He says South Korean parents spare little expense to send their children to private schools starting at a young age; it’s all working up to one, major exam that will largely determine their economic and social standing in adulthood.

It’s a lot of pressure.  

“That is one of the biggest differences. That the children here, while there is a focus on education, the focus isn’t really on preparing for one final test. In the United States, we have kind of an idea that you can drop out of high school, you can drop out of college, and still go on to achieve things. But the same isn’t necessarily true in South Korea,” he said.

Friedhoff, who lived in Korea for 13 years, says Koreans are adept at blowing off that steam.  

“South Korea is one of the funnest places you can possible live. Because (Seoul) is so densely populated, and together—they work long hours, they work late hours—that afterwards they need to go to de-stress. And it’s always, you know, any number of friends is always just a phone call away to go out for,” he said. “That’s very much a part of the culture. And I think part of that is also de-stressing not only from their domestic work lives, but also, the North Korea threat is out there, so they also understand there’s a need to enjoy life and live it to its fullest, which I think they do very well.”

Demonstrating respect for ones’ elders is another important custom.

While the “heart and soul” of the traveling “Growing Up in Korea” exhibit is static, the Chicago Children’s Museum is buttressing it with programs, many of which were developed in partnership with the local Korean-American community, including leaders from the Hana Center.

“What is it that we really feel is important to communicate about Korean culture and Korean-American culture to this exhibit, and I think unity and togetherness are two things that come to mind. That we truly believe that through our diversity we’re stronger,” said Taneka Jennings, the deputy director of the Hana Center (“hana” means “one” in Korean).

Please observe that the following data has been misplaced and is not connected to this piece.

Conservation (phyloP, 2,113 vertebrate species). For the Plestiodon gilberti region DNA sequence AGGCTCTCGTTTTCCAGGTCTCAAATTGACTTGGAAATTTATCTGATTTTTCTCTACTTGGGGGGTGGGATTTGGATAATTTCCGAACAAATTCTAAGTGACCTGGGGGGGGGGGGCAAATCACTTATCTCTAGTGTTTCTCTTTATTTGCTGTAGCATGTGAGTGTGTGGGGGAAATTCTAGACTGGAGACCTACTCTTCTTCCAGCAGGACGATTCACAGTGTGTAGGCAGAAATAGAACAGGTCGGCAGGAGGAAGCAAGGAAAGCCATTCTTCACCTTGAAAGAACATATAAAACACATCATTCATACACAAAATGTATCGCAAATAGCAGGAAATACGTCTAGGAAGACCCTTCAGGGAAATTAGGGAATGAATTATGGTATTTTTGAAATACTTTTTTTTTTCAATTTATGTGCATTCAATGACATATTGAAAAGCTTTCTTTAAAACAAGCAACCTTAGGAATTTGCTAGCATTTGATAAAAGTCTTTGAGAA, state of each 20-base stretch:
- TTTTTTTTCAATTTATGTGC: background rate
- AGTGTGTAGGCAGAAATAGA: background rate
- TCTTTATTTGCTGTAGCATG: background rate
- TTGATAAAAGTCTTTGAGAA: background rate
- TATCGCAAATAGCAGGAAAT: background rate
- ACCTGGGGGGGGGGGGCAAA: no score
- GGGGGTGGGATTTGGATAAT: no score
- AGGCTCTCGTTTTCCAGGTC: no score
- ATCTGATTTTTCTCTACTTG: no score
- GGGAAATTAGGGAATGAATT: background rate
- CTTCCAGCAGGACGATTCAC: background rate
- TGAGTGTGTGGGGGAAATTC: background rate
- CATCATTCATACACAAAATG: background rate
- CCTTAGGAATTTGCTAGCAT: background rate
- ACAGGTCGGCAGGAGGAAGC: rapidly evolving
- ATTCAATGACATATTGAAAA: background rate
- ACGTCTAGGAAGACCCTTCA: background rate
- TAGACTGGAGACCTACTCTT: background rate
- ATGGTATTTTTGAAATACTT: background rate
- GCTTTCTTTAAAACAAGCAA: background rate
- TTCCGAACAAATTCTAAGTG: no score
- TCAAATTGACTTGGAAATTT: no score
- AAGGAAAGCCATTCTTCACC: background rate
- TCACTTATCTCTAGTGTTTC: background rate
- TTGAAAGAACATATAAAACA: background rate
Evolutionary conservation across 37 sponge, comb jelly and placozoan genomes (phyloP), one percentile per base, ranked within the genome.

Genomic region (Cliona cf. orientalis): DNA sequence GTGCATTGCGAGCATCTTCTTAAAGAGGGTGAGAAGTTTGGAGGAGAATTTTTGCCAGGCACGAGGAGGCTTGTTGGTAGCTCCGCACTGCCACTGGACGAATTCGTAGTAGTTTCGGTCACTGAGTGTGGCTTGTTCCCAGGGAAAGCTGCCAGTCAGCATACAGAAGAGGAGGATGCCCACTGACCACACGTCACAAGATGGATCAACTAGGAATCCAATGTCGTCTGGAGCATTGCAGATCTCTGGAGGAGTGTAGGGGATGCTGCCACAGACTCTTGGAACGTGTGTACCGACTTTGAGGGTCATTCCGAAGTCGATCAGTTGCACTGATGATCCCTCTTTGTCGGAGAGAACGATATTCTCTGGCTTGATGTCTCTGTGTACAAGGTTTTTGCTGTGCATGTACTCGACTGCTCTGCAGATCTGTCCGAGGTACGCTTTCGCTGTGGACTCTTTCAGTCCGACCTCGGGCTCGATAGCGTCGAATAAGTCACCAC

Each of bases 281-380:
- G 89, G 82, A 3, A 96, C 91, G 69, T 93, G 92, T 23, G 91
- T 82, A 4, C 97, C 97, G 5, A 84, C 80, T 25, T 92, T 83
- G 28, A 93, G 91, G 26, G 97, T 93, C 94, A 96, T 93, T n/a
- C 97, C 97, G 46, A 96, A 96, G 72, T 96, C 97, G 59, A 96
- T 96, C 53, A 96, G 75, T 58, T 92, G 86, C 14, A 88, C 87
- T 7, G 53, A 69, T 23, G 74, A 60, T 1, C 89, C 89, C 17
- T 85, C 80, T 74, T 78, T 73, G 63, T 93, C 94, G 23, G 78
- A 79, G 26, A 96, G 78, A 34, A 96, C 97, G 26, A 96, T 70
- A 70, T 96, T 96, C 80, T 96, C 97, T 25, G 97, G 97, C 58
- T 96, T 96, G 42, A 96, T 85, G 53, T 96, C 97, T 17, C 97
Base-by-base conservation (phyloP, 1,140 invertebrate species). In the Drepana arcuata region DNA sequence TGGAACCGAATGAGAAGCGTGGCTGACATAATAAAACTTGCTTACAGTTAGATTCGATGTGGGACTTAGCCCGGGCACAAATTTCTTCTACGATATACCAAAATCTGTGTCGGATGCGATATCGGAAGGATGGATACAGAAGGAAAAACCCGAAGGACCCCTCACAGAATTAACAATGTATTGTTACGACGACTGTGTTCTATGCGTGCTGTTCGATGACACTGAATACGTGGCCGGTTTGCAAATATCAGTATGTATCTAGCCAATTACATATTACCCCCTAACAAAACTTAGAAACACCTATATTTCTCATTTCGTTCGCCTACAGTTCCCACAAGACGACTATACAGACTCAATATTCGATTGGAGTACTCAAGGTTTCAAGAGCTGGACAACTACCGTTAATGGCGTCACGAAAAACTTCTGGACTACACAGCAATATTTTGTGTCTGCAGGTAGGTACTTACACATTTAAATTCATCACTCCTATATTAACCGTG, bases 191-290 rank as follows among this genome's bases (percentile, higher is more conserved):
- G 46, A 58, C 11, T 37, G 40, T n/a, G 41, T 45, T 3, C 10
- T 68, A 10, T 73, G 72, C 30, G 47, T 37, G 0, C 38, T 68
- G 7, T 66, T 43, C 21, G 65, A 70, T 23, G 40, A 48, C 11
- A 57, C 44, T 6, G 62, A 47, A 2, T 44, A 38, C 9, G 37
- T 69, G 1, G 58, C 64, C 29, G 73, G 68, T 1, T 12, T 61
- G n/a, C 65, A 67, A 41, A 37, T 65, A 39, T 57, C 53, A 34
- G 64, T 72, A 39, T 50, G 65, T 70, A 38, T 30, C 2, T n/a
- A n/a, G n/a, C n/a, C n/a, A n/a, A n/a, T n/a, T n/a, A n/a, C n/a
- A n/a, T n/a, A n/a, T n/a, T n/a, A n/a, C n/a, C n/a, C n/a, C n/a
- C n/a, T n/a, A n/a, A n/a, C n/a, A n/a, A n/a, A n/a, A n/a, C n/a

Jennings, a first generation Korean immigrant (she was born in Korea, and adopted by a Caucasian family in America), says the exhibit gets it right.

But she says it’s only a starting point.

“And that’s what it’s meant to be, so I hope that people who go to the exhibit and are interested in a piece of Korean culture really dig deeper and look into more of the history of the Korean people and the values that shape Korean culture and the diaspora of Koreans and who we are today, and then use that as a springboard to understand themselves and other cultures as well,” Jennings said.

The “Heart and Seoul” exhibit closes May 6.

Visit the museum’s website for information about upcoming programs related to the “Heart and Seoul” exhibition, including a Children’s Day celebration on May 5.

Other resources for learning about Korean culture: Korean Cultural Center of Chicago, Korean American Association of Chicago. And: Authentic restaurants recommended by Friedhoff: Da Rae Jung (for bulgogi) and Light House (for samgyubsal or pork belly).

Note: This story originally aired on “Chicago Tonight” on Feb. 21. 

Follow Amanda Vinicky on Twitter: @AmandaVinicky